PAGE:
© 2020

Populism, Fundamentalism, and Identity

Fighting Talk


Table of contents

  1. Front Matter
    Pages i-viii
  2. Peter Herriot
    Pages 1-6
  3. Peter Herriot
    Pages 15-30
  4. Peter Herriot
    Pages 31-42
  5. Peter Herriot
    Pages 43-54
  6. Peter Herriot
    Pages 55-66
  7. Peter Herriot
    Pages 67-75
  8. Peter Herriot
    Pages 77-86
  9. Peter Herriot
    Pages 97-104
  10. Peter Herriot
    Pages 105-115
  11. Peter Herriot
    Pages 117-128
  12. Peter Herriot
    Pages 129-136
  13. Peter Herriot
    Pages 137-146
  14. Back Matter
    Pages 147-157

About this book


What can populism and fundamentalism possibly have in common? Peter Herriot argues that contrary to their apparent differences, these human phenomena are similar in two basic respects. First, they are both reactions against the complexities of the modern world in general, and its current crisis in particular. They propose instead a return to a mythical golden age, supposedly marked by purity and simplicity. Second, they both work in the same way psychologically. Using social identity theory, Herriot shows how both populism and fundamentalism create constant conflict by contrasting a virtuous ‘Us’ with a stereotypically evil ‘Them’. Contemporary case studies illustrate this process at work, and Herriot raises various issues as a basis for discussion, and concludes with hope.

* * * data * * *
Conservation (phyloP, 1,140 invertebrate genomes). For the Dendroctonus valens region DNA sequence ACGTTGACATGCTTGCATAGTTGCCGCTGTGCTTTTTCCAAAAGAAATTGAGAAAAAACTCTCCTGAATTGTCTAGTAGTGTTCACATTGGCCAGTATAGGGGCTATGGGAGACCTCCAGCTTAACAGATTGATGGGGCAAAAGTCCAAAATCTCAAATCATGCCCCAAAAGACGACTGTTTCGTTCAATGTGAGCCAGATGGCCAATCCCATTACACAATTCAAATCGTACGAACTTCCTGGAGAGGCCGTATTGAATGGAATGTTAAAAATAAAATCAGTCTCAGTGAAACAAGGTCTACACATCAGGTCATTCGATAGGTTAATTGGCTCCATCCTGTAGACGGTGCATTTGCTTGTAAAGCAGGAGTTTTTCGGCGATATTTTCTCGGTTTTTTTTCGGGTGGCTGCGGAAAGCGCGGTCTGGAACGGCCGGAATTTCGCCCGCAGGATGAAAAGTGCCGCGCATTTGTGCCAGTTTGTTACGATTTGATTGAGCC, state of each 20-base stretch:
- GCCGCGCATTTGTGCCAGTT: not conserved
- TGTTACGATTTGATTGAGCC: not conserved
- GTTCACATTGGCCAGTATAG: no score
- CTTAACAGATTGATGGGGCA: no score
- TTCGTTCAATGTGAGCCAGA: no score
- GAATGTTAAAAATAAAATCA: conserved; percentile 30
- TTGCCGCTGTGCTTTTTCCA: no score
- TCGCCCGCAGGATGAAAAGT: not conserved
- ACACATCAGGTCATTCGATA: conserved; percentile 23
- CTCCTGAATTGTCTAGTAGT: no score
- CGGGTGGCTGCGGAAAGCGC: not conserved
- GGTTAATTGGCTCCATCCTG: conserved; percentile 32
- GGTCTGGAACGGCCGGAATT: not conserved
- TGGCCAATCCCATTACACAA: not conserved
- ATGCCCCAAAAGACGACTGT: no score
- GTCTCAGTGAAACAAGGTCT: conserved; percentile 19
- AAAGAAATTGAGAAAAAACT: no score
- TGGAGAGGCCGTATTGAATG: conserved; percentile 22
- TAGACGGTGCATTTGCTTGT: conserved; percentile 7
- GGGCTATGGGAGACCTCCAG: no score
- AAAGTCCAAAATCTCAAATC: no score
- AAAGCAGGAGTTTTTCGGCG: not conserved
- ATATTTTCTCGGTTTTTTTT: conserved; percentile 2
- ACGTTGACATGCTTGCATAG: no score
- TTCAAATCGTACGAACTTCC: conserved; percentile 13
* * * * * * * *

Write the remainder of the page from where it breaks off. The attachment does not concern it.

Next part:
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Authors and affiliations

  1. 1.BromleyUK

About the authors

Peter Herriot was Professor of Organizational Psychology in the UK. Since retirement he has applied social and organizational psychology to religious fundamentalism, having himself been brought up in a fundamentalist family. His recent books include Religious Fundamentalism: Global, Local, and Personal (2008) and The Open Brethren: A Christian Sect in the Modern World (2018).

Bibliographic information